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The Design Method

How we designed the 21 Days: the Innovation Quest.

The Design

What if Innovation was a Routine?

Innovating at work can be an excitement or a stress ! We often imagine innovation as an excitement that innovators are commited, passionate and always looking for new technologies. However, this intense process may also cause some people stressful or further burnout. Throughout previous research, Bryson et al. have found that innovation affects workers’ wellbeing (Bryson, 2009).

What if innovation becomes a routine or even a mindset so that people can naturally develop and apply proper skills in completing their job in an innovative way?

Research studies have shown that to develop a new routine, it takes at least 21 days of repeated actions. It's a form of training. 21 Days : The Innovation Quest, offers a holistic experience to integrate innovation into professional life - a few minutes of daily gameplay, alone or with others - to make innovation a routine.

Reference : Bryson, A. D.-O. (2009), How Does Innovation Affect Worker Wellbeing?, CEP Discussion Paper No. 953.

The Goals

To develop a positive attitude towards innovations, changes and organizational transformations by creating a routine.

To help individuals and organizations to embrace circular economy and innovating with limited and low-tech resources.

To use gamification techniques to motivate individuals and organizations changing their behaviors.

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The Game

21 Days is designed as a serious game to promote awareness and practices of innovating with limited resources.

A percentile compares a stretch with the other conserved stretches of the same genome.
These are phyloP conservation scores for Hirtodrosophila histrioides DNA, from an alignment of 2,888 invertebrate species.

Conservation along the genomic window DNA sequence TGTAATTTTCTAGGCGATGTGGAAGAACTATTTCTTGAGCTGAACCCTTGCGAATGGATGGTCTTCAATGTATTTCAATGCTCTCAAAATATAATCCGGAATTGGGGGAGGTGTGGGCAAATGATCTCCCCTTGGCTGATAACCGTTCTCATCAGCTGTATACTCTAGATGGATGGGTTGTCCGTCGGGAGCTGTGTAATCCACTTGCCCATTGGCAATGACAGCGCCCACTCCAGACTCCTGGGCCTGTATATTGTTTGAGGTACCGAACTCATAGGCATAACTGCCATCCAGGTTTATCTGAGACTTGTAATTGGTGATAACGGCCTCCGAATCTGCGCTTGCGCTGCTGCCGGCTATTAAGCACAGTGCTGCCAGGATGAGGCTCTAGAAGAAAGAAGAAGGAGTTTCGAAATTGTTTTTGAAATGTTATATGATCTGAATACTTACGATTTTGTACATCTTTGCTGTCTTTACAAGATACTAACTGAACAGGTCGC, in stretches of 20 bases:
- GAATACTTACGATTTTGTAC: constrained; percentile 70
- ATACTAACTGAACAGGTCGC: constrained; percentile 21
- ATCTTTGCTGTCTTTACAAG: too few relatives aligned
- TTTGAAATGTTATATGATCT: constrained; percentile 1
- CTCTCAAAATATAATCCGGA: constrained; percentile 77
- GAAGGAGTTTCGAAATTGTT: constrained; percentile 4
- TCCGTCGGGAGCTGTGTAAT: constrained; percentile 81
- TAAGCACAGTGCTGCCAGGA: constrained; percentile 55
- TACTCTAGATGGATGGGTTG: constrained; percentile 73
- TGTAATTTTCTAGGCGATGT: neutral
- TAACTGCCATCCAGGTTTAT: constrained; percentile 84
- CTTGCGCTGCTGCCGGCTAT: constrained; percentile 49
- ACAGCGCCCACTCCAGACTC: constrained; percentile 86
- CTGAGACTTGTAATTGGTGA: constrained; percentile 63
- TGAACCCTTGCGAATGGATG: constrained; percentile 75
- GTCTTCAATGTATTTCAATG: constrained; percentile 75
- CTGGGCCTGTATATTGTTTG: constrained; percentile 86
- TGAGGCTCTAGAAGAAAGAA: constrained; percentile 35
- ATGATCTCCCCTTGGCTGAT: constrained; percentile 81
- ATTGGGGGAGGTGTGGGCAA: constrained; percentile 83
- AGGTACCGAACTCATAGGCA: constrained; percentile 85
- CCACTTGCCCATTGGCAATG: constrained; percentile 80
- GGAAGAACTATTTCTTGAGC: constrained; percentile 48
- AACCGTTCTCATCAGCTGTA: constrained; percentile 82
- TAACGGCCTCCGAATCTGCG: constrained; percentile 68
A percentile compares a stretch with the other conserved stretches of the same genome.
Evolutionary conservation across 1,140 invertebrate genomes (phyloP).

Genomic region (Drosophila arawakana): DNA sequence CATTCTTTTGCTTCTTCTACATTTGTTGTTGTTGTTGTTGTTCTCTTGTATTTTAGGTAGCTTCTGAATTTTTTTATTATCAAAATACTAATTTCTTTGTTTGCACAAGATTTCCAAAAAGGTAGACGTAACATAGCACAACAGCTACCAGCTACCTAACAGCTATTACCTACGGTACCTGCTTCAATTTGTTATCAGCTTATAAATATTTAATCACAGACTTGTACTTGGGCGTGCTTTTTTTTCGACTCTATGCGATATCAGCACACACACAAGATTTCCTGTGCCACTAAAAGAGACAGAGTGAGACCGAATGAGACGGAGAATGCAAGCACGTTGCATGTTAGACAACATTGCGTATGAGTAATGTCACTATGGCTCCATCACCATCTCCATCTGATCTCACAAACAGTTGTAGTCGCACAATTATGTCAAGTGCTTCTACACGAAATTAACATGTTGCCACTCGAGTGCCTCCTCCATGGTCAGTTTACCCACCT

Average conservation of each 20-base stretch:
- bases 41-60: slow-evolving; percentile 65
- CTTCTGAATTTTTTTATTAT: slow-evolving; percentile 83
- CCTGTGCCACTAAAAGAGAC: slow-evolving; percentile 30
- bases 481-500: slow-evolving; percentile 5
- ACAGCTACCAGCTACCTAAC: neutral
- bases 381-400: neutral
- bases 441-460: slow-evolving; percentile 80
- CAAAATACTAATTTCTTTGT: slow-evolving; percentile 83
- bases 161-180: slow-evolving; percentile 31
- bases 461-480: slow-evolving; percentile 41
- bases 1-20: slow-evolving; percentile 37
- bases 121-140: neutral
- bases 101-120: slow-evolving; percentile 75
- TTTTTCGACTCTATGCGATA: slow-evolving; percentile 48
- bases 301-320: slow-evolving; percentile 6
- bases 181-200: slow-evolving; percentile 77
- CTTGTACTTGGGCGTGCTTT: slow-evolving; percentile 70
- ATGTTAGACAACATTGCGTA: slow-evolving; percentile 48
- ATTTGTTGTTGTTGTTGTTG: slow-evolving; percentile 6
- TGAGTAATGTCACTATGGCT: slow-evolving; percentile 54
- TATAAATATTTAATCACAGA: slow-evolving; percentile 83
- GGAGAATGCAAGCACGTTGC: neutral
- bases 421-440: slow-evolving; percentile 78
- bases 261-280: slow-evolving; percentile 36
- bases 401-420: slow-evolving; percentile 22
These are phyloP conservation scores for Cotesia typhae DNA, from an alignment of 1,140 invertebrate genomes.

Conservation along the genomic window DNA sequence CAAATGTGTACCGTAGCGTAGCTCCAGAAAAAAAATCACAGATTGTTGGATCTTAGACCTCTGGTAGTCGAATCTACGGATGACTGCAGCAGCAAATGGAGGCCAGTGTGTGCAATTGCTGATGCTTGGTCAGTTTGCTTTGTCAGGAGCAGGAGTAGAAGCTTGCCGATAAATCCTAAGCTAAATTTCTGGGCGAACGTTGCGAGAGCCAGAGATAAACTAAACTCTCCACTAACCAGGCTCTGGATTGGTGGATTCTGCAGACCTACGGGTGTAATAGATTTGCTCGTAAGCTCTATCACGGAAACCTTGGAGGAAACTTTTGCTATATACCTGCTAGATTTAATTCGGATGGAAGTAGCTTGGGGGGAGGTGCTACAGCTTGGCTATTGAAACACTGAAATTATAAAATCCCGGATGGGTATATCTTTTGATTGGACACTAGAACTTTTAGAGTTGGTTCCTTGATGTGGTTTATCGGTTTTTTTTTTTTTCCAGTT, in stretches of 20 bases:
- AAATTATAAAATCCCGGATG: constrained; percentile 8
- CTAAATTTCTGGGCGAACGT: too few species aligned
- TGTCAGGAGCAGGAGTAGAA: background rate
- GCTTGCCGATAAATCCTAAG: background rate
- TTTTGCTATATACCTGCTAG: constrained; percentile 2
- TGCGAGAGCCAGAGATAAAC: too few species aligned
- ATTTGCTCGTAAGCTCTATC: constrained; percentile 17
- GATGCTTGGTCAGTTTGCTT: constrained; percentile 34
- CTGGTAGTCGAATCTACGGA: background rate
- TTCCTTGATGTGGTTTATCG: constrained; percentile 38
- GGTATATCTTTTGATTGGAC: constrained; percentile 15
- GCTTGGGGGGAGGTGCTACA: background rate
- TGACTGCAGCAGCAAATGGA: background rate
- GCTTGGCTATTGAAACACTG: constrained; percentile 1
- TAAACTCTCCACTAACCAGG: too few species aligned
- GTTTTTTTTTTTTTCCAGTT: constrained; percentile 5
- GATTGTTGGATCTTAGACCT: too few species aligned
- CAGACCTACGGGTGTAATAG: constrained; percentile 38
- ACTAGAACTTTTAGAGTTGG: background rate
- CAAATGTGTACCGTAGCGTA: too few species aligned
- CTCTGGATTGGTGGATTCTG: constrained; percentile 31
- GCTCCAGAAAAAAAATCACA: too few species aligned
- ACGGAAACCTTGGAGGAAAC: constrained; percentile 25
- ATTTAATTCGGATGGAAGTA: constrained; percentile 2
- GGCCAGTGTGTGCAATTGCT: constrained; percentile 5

It exhibits in a form of a tangible game, as well as an online variation. Playing the game day after day, it distributes knowledge about innovation and provides players a hands-on experience. It lasts for 21 days, which is considered as the minimal time to develop a behavioral routine.

Executive and Higher Education students will play their 21-day quest on a mysterious island. They will be given a precious mission box with 21 tubes and a secret diary. Each day they follow the story in the diary, open a tube, and complete a 15-minute mission to better understand one key concept about innovation.

At the end of the 21-day journey, they will have explored 6 dimensions of innovation paradigm and will be able to apply these concepts in their professional life.

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Six Dimensions

To make innovation a routine, the pedagogical framework of the game integrates knowledge, skills, and behaviors.

Through the game, players will learn, practice, and improve on the following six dimensions:

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Causal Reasoning

Knowledge

The awareness of the necessity of change, a strong sense of curiosity, and the ability to leave one's comfort zone.

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Effectual Reasoning

Knowledge

Mental agility and the avoidance of mental bias.

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Exploiting Knowledge

Skills

How to effectively design a project and test it through prototyping and iteration.

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Exploiting Contingencies

Skills

The ability to reimagine a constraint as an opportunity.

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Global Vision

Behavior

Long term vision and prioritization .

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Resilience

Behavior

Confidence in the face of the unknown, inclusivity, and optimism.

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Bootcamps

16

Prototypes

30

Playtests

103

Playtesters

The Design

How we created 21 Days: the Innovation Quest

In creating 21 Days: the Innovation Quest, we followed a co-design method. Starting with two bootcamps with innovation experts and 80 students, we created 16 game prototypes. We identified the requirements of the new game version. We gather several stakeholders interested by Innovation(Ideaslab), Limited Resources Approach (Low tech lab, Suez) and Health challenges (Chair : Public Trust in Health). We identified their representations and challenges. The first version of this game was developed in collaboration with...

Then a game design team of game designers, game developers, and principal investigators was composed and worked on the internal validity of the game. 21 Days : The Innovation Quest was born after three months of iteration, 12 expert interviews, and 20 playtest sessions.